FRANKFURT (Reuters) - German utility EWE [LANDWE.UL] will put a $1.9 billion minority stake on the block later this year, a sale that is expected to draw interest from infrastructure investors, pension funds and oil majors, two people familiar with the matter said.
EWE has hired Goldman Sachs (GS.N) to find a buyer for the 26 percent stake, the people said, adding Macquarie (MQG.AX), Shell (RDSa.L) and Allianz Capital Partners (ACP) (ALVG.DE) were among potential buyers.
Dutch pension fund PGGM could also be interested, one of the people said, adding an official sales process had not yet started.
EWE’s stake could be worth between 1.5 billion and 2 billion euros ($1.9 billion and $2.5 billion), based on its 2016 operating earnings before interest, tax, depreciation and amortization (EBITDA), the people said.
“It’s a lot of money for relatively little influence so I would expect pension and infrastructure funds to turn up,” one of the people said.
EWE’s new Chief Executive Stefan Dohler, who took the job last month after a stint as finance chief at Swedish peer Vattenfall [VATN.UL], was expected to move fast and could strike a deal as early as this year, the people said.
They also said EWE was planning to sell its distribution business in Turkey, where it has about 923,000 natural gas customers but was hit by a weakening of the Turkish lira TRY=.
EWE, among Germany’s largest energy groups with annual sales of 7.6 billion euros, has a unique set-up within the country’s power sector, as it runs a utility business and telecommunications operations.
Mostly owned by an alliance of 21 cities and districts in northern Germany, EWE also operates regulated power networks, which have been a magnet for infrastructure investors in times of low interest rates due to their guaranteed returns.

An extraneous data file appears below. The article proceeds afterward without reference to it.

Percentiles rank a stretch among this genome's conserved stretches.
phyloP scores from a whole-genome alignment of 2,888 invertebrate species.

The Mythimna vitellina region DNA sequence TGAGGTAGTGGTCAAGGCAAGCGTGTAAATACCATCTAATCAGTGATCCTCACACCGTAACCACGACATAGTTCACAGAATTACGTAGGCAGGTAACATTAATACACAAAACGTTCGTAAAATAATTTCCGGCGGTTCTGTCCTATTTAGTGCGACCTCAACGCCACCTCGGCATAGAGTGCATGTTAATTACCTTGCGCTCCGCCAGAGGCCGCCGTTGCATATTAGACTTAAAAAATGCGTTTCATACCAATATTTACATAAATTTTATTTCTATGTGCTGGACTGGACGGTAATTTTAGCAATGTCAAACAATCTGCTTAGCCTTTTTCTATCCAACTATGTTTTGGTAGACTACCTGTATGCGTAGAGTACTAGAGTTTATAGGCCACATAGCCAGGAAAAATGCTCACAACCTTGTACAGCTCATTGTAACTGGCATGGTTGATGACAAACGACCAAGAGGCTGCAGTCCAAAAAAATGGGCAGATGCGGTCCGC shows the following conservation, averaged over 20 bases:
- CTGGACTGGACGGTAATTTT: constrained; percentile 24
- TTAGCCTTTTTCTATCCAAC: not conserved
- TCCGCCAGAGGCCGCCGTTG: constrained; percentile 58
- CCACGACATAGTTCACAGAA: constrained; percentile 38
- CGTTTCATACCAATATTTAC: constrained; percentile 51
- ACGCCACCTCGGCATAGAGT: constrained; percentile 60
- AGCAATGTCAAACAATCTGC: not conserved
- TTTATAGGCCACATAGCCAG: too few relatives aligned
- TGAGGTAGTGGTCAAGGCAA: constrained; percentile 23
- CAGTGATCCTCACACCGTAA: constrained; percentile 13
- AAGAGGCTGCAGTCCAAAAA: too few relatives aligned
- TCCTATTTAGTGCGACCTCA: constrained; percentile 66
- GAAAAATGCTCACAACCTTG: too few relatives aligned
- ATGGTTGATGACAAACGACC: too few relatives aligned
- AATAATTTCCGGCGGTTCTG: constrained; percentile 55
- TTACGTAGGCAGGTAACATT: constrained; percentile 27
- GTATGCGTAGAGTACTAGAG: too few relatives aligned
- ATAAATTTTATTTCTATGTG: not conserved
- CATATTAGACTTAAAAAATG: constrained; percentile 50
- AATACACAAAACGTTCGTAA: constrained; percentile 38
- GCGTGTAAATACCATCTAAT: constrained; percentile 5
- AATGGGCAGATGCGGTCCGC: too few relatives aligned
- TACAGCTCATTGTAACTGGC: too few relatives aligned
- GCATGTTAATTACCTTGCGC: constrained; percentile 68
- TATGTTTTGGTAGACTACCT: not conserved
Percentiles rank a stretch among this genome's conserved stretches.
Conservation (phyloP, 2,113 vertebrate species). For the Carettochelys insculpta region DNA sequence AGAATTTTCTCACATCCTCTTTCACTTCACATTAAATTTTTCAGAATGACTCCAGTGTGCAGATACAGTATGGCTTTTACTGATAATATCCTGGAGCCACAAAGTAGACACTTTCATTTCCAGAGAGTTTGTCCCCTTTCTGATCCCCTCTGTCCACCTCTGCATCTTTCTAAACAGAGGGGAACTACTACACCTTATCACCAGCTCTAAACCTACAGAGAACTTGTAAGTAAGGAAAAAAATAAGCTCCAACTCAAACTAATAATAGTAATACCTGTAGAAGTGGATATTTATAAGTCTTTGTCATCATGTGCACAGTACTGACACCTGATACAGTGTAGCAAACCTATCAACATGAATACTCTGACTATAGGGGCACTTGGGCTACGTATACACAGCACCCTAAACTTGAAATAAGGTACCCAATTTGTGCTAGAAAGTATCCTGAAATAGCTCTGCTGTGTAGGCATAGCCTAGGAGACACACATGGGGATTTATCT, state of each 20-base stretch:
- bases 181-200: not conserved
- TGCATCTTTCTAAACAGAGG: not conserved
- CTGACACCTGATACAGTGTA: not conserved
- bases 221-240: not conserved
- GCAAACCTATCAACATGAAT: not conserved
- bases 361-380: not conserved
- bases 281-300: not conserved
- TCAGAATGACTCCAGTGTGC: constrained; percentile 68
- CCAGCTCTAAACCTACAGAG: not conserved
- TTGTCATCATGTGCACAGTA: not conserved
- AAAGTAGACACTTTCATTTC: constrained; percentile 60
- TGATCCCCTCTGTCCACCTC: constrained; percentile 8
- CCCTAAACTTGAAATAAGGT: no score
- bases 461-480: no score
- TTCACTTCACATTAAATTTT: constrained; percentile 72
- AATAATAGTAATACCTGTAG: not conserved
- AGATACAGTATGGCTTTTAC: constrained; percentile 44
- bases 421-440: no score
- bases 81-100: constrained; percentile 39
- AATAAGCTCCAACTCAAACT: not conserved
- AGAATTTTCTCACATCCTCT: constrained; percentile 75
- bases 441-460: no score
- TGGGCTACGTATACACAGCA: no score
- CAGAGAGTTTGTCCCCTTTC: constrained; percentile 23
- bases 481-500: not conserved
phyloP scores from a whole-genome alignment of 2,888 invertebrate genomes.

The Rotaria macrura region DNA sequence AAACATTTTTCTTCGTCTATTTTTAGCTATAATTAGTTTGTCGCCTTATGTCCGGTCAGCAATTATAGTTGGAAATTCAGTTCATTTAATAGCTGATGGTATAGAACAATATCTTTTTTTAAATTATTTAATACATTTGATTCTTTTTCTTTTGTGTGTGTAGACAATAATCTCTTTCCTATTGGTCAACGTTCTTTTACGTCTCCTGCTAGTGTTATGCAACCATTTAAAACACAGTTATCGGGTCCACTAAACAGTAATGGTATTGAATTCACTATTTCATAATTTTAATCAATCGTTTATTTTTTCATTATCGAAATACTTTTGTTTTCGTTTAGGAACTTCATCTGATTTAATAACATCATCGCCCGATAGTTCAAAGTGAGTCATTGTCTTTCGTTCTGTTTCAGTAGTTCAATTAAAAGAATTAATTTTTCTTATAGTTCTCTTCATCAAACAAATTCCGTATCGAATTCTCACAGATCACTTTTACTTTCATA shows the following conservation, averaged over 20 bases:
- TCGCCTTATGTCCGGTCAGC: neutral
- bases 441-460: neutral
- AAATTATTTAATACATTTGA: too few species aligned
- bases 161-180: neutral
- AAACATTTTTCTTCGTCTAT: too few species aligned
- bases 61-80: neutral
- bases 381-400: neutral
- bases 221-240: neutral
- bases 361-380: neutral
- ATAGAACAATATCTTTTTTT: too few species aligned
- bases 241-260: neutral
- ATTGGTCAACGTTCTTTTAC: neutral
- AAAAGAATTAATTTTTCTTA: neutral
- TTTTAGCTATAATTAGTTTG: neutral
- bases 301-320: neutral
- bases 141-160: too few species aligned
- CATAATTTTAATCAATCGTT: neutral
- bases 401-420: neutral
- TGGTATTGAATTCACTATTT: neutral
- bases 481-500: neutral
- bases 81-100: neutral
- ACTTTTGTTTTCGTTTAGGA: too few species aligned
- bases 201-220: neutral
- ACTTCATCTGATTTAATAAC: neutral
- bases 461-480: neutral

It lost larger rival EnBW (EBKG.DE) as a key shareholder in 2015, when it agreed to gradually take back EnBW’s 26 percent stake in exchange for a majority in gas company VNG [VNG.UL]. EnBW retains a 6 percent stake, which it will divest fully by the end of 2019.
EWE has said it wants to find a new strategic partner by 2019 year to raise fresh funds for growth investments, including build glass-fiber networks with Deutsche Telekom (DTEGn.DE).
“EWE is currently dealing with the stake previously held by EnBW, as well as the situation of EWE’s subsidiaries in Turkey,” a spokesman for the group said in e-mailed remarks, declining to comment further.
Macquarie, Shell, PGGM and ACP, the alternative asset management arm of insurer Allianz, all declined to comment. Goldman Sachs was not immediately available for comment.
In a sign of ongoing high demand for infrastructure assets, ACP is expected to announce shortly a deal to take a 26.2 percent stake in Neuconnect, a subsea power cable worth about 1 billion euros connecting Germany and Britain, sources said.
($1 = 0.8112 euros)
Editing by Edmund Blair